Friday, June 26, 2009

Goodbye Margaret

Recently, NOT via Facebook or google, imagine! . . . I have reconnected with two best girlfriends of old, one from first to sixth grade, Margaret, and the other from high school and college years, Annie. Just when we found each other through old school connections we have had to say good bye, God be with ye. Annie died a year after our grand and talkative reunion in person, and Margaret is in the process of dying and too far away for a visit except by email. My farewell e-letter I share for anyone in a similar situation.

Dear Margaret,

What a loving thing for your son to do creating a Maine nook so you're able to be there and gaze at your beloved summer place as you lie in your bed in hospice care resting and dozing in beauty.

I am so sorry we won't be able to meet in person, but I want you to know what a powerful influence you were on my childhood, mostly one of mischief, laughter and just being girlfriend-to-girlfriend as we grew up together and managed to survive even the gunny sack blue serge lower school uniforms.

You made my young life, growing up in a family where there was love and caring and also alcoholism and anxiety, joyful. Thank you Margy with a hard G as I used to call you.

In addition to you I counted on God. As a kid I would often find refuge from the eternal and everlasting, or so it seemed, evening cocktail hour under a large dining room table where I chatted (gave little sermons) with my imaginary friends and a fourth friend I called God. I'd snitch Ritz crackers from the cocktail tray, eat one and leave the other four lined up on the table's cross beams waiting there for my friends and God. Later I would come to understand this childhood ritual as my first ordination as a priest and a call to a vocation I didn't pursue for years. Being a mother came first (two daughters, two sons, all grown with families of their own.)

That's a tiny but formative piece of my story. I wish I knew more of your story and the joys and sorrow that have filled your life over the 60 years since we last saw each other. I did google you and see that you did a lot of philanthropic work in the arts and consulting. Also your info sounds like you are a feminist or at least a promoter of women's gifts and passions. There's a reason we were such soulmates! I saw your photo in the yearbook and you hadn't changed a wit from sixth grade to graduation.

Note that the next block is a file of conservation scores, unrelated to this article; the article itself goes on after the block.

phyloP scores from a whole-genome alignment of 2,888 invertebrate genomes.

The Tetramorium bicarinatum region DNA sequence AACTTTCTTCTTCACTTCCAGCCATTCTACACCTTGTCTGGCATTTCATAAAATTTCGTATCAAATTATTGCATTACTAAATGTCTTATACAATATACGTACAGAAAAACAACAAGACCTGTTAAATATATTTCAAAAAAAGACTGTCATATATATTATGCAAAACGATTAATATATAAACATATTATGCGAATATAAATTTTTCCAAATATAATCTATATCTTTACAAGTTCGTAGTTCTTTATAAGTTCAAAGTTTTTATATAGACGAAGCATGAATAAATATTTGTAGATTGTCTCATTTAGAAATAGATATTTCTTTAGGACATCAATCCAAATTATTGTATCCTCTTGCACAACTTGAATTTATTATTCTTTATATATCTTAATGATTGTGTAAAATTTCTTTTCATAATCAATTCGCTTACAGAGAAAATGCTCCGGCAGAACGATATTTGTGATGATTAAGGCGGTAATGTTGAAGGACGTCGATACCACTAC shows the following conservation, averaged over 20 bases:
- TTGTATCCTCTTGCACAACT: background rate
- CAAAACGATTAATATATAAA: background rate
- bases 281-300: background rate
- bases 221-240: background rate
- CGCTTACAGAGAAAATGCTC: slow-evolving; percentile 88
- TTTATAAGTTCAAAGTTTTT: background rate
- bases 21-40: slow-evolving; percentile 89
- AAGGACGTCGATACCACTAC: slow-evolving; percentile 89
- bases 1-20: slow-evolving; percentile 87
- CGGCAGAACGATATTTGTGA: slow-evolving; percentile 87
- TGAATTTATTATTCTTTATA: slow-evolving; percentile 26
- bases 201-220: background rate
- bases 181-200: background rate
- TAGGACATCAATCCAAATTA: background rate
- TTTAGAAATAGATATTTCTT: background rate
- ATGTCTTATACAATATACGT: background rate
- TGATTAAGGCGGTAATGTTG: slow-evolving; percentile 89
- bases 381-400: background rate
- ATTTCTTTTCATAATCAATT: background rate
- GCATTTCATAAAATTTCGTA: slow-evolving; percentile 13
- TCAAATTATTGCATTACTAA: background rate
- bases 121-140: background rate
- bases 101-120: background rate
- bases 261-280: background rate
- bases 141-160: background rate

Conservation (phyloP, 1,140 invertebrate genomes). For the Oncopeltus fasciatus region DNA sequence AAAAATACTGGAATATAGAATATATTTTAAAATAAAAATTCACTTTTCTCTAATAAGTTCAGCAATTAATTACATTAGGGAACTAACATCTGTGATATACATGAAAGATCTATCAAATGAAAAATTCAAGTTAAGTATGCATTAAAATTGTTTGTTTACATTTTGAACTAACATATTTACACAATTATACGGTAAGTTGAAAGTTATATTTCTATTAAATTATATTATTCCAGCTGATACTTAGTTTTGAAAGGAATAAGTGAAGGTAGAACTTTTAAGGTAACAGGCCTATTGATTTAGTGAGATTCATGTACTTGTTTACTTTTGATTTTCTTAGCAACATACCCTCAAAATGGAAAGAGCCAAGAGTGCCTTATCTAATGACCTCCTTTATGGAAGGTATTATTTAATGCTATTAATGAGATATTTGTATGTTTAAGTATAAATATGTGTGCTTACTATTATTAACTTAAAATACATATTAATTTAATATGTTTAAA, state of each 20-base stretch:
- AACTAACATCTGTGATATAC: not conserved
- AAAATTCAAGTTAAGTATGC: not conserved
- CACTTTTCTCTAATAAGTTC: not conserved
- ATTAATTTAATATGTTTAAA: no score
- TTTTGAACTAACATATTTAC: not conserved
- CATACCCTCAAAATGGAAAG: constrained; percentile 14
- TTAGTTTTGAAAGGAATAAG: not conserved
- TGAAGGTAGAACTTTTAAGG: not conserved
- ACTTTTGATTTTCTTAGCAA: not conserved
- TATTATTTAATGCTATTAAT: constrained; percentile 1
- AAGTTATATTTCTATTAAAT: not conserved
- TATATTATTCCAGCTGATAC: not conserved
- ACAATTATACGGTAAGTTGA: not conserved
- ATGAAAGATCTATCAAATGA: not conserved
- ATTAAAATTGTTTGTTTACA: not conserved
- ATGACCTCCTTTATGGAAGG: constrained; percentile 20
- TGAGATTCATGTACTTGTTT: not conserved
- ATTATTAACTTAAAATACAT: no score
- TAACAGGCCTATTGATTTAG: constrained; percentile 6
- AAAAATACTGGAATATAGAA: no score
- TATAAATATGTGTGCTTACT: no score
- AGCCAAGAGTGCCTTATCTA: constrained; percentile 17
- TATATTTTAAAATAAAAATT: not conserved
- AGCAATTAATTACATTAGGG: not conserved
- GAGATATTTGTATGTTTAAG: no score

I hate to have to say goodbye just as we're saying hello again, but such is the unsteadiness of life and death.

Perhaps I will put this in a card also as I'm not sure how much email time you will want to spend as you rest and move into your death. Be sad but don't fret for there is nothing, even death, that can separate us from the Love beyond all loves some of us call God.
I send you this ancient blessing and, although I don't know of your own religious journey or faith, I send it in the spirit of grateful memories for our short but lively friendship.

God bless you and keep you;
the face of God shine upon you and from within you
and bathe you in peace

this day, this hour, this minute and for ever. AMEN

I love you my bright childhood friend.


Wednesday, June 10, 2009

Blog Snacks With Lemons

This blog is NOT a diary!!
It’s not full of trivial personal anecdotes with no soul, meat or meaning. I hear that is a reason some folks avoid checking in on bloggers and hope I have moved beyond the heaving narcissism of my “Dear Diary . . .” days.
My spiritual lemons are meant to awaken, provoke your reflection and call you to your depths.
But they might make you pucker up in case you expect some can-do or how-to spiritual advice that will last as long as your nose.
This week I offer these spiritual snacks.
-Boston Globe headline quote, 5/22/09, from President Obama’s speech, a necessary corrective to the Cheney same-old rant. Obama: “ I believe with every fiber of my being that in the long run we also cannot keep this country safe unless we enlist the power of our most fundamental values . . . “ Lemon: We cannot keep this country safe from our enemies without the power of our enemies.